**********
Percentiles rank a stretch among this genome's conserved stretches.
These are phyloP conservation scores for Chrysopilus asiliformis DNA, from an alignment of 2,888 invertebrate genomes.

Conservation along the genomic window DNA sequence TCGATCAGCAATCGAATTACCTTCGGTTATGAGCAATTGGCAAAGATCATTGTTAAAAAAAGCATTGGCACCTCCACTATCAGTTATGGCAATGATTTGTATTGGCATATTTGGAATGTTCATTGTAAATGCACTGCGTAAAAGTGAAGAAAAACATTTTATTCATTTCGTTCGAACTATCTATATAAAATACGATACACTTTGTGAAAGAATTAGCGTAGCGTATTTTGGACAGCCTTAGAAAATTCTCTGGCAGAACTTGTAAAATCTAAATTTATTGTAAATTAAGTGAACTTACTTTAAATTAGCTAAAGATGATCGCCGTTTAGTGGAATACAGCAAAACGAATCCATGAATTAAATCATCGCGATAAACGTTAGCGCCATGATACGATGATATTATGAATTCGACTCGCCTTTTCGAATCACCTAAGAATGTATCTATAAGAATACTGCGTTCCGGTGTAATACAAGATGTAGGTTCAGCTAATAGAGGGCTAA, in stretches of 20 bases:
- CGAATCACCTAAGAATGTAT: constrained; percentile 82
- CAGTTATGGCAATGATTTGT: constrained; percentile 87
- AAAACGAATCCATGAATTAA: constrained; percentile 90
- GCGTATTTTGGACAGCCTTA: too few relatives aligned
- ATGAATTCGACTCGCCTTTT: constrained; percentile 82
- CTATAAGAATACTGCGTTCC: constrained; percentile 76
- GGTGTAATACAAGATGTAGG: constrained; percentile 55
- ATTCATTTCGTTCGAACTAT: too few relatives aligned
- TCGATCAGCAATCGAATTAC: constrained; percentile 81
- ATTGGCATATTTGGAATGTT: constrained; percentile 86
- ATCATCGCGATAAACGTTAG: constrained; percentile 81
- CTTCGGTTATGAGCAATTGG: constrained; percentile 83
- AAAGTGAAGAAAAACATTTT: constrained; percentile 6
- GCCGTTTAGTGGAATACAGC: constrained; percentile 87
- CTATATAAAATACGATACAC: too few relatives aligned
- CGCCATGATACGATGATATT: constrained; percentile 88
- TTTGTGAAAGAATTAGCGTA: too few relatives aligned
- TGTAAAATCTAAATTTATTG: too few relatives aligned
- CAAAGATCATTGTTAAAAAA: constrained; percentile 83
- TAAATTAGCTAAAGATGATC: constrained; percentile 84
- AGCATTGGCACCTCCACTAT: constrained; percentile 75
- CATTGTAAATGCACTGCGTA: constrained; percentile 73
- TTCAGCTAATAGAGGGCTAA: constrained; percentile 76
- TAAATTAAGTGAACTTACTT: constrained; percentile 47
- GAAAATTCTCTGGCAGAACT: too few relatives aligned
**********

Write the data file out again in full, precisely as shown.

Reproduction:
Percentiles rank a stretch among this genome's conserved stretches.
These are phyloP conservation scores for Chrysopilus asiliformis DNA, from an alignment of 2,888 invertebrate genomes.

Conservation along the genomic window DNA sequence TCGATCAGCAATCGAATTACCTTCGGTTATGAGCAATTGGCAAAGATCATTGTTAAAAAAAGCATTGGCACCTCCACTATCAGTTATGGCAATGATTTGTATTGGCATATTTGGAATGTTCATTGTAAATGCACTGCGTAAAAGTGAAGAAAAACATTTTATTCATTTCGTTCGAACTATCTATATAAAATACGATACACTTTGTGAAAGAATTAGCGTAGCGTATTTTGGACAGCCTTAGAAAATTCTCTGGCAGAACTTGTAAAATCTAAATTTATTGTAAATTAAGTGAACTTACTTTAAATTAGCTAAAGATGATCGCCGTTTAGTGGAATACAGCAAAACGAATCCATGAATTAAATCATCGCGATAAACGTTAGCGCCATGATACGATGATATTATGAATTCGACTCGCCTTTTCGAATCACCTAAGAATGTATCTATAAGAATACTGCGTTCCGGTGTAATACAAGATGTAGGTTCAGCTAATAGAGGGCTAA, in stretches of 20 bases:
- CGAATCACCTAAGAATGTAT: constrained; percentile 82
- CAGTTATGGCAATGATTTGT: constrained; percentile 87
- AAAACGAATCCATGAATTAA: constrained; percentile 90
- GCGTATTTTGGACAGCCTTA: too few relatives aligned
- ATGAATTCGACTCGCCTTTT: constrained; percentile 82
- CTATAAGAATACTGCGTTCC: constrained; percentile 76
- GGTGTAATACAAGATGTAGG: constrained; percentile 55
- ATTCATTTCGTTCGAACTAT: too few relatives aligned
- TCGATCAGCAATCGAATTAC: constrained; percentile 81
- ATTGGCATATTTGGAATGTT: constrained; percentile 86
- ATCATCGCGATAAACGTTAG: constrained; percentile 81
- CTTCGGTTATGAGCAATTGG: constrained; percentile 83
- AAAGTGAAGAAAAACATTTT: constrained; percentile 6
- GCCGTTTAGTGGAATACAGC: constrained; percentile 87
- CTATATAAAATACGATACAC: too few relatives aligned
- CGCCATGATACGATGATATT: constrained; percentile 88
- TTTGTGAAAGAATTAGCGTA: too few relatives aligned
- TGTAAAATCTAAATTTATTG: too few relatives aligned
- CAAAGATCATTGTTAAAAAA: constrained; percentile 83
- TAAATTAGCTAAAGATGATC: constrained; percentile 84
- AGCATTGGCACCTCCACTAT: constrained; percentile 75
- CATTGTAAATGCACTGCGTA: constrained; percentile 73
- TTCAGCTAATAGAGGGCTAA: constrained; percentile 76
- TAAATTAAGTGAACTTACTT: constrained; percentile 47
- GAAAATTCTCTGGCAGAACT: too few relatives aligned